I think you are misjudging the situation completely. In Greece, the political demise of George Papandreou, was based on the fact that his "negotiation" back at the start of the crisis was more or less accepting the deal the creditors offered him, on the basis of his belief that he didn't have another choice. Papandreou returned to Greece and the first thing he did, was gather his ministers and make an apologetic speech on television, to say that he was a true socialist and the things he now had to do, were not even close to his program, but... he had to do it. In the last two days, a greek journalist released a book over 350 documents of the time, which again won't make George Papandreou earn a good place in history.
      - There is no "negotiation" where your only position is that you have no alternative but to accept what they give you.
      - The proposals of the creditors until now, are very much what they 'd give Samaras in terms of measures. Cut pensions, raise VAT, raise VAT for electricity to 23%, are the main features. They ask for 1,8 beur every year in cuts in pensions and same amount from increased VAT returns.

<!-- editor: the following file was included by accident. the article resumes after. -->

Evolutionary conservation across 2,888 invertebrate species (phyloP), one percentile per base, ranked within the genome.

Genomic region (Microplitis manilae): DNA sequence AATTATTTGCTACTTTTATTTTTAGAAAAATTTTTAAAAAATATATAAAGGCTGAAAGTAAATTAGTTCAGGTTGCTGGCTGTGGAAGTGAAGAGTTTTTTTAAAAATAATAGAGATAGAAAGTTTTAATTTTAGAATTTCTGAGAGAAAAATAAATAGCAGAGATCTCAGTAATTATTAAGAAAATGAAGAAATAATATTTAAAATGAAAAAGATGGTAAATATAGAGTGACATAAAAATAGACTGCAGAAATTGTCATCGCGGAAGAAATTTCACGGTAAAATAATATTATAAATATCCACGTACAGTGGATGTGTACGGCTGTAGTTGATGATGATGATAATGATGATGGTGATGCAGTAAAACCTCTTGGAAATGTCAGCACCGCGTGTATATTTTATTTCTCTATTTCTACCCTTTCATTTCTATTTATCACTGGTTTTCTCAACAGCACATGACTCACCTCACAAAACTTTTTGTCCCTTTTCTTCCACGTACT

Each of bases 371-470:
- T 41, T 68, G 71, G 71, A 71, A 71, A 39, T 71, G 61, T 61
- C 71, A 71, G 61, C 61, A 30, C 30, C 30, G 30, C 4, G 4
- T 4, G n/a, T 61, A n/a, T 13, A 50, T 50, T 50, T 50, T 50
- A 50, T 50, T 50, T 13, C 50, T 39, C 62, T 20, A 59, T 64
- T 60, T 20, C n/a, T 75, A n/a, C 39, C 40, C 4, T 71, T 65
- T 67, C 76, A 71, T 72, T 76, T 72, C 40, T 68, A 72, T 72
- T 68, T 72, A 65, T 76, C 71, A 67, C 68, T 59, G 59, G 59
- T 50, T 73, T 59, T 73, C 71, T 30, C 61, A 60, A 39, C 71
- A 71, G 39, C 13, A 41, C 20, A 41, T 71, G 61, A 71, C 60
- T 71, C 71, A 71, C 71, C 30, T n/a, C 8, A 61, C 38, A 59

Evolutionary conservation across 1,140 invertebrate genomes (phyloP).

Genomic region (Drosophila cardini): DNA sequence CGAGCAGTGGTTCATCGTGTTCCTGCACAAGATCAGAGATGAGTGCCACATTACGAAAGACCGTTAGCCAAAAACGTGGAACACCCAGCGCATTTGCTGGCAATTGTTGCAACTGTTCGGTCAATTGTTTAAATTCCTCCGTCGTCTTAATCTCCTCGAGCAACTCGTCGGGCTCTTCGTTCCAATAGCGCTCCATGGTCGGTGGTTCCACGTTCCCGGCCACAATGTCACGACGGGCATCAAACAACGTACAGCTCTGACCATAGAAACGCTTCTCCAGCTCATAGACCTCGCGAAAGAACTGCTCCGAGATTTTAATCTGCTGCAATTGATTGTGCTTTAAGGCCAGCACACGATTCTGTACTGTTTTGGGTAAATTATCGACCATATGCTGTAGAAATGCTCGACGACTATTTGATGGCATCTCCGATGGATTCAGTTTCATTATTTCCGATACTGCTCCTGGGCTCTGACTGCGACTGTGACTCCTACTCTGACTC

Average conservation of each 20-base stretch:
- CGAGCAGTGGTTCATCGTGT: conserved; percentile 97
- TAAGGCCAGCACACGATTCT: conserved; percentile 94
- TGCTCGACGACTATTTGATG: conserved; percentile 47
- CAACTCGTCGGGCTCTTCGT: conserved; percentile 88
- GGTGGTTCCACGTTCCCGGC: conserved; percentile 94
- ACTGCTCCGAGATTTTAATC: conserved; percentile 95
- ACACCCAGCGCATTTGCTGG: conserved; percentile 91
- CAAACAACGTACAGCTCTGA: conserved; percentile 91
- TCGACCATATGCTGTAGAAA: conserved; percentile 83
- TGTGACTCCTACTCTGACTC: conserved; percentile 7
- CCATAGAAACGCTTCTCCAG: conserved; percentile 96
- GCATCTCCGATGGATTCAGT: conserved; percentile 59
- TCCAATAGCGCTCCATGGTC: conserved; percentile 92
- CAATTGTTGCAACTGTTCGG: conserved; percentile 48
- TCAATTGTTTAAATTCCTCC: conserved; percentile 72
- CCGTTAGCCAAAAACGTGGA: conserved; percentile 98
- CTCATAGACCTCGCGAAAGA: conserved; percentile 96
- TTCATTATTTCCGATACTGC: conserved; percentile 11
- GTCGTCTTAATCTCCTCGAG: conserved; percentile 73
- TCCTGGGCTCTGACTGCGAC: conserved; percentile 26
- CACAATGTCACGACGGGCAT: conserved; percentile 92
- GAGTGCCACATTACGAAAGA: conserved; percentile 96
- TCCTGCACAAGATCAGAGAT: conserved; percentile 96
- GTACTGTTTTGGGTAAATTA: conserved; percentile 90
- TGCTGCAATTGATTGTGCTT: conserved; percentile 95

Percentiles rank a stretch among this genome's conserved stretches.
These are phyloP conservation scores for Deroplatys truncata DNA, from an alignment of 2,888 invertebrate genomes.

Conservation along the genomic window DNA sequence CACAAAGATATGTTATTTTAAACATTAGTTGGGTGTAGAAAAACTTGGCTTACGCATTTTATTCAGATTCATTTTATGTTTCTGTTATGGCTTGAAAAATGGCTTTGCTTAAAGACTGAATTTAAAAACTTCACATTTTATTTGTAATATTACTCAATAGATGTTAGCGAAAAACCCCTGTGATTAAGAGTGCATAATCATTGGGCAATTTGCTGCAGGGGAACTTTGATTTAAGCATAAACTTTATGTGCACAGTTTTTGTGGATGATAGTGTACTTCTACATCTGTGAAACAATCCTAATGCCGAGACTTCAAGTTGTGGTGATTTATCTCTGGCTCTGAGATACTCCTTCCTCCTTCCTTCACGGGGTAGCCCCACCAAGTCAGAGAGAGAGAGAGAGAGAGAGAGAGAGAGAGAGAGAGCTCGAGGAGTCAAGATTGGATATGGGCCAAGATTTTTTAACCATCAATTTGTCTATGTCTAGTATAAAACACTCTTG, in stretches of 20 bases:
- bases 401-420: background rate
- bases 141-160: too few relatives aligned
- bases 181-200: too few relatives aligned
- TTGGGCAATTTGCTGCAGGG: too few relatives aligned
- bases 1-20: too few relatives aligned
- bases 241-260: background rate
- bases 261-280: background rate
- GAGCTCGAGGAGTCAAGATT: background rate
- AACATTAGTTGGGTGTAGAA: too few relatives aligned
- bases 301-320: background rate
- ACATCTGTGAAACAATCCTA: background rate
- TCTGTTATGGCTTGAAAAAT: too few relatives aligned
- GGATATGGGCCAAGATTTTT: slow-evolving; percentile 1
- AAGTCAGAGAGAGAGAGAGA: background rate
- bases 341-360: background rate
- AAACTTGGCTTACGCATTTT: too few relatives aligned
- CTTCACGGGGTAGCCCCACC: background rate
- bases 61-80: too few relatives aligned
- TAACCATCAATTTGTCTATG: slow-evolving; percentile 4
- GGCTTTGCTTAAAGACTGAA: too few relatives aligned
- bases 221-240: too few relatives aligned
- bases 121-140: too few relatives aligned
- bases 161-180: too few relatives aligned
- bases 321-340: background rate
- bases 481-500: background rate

Now, for Tsipras to sign, it will be repeating George Papandreou, with the difference that Papandreou didn't have a left with 40% power that was plain comunist. And Tsipras has seen what happened to George Papandreou.
      - What is happening now is not "negotiations". It is "chicken game". Plain and simple. And in a chicken game, the weaker part can't ever hope to score a draw, if the only option is "i don't have alternative but to sign".
      - If Tsipras wanted to default (Varoufakis might, but Tsipras is deciding), he wouldn't have bothered to dry out every organization from money, including hospital funds, municipal funds, kindergarten funds, to pay the IMF. Already this costed him politically a lot to the public opinion and created internal frictions in his party. His own president of the parliament, denied to hand him out the parliament fund reserve, when Tsipras asked her to. You don't do that if you plan to default. You just default and put this money to better use, because you 're going to need them.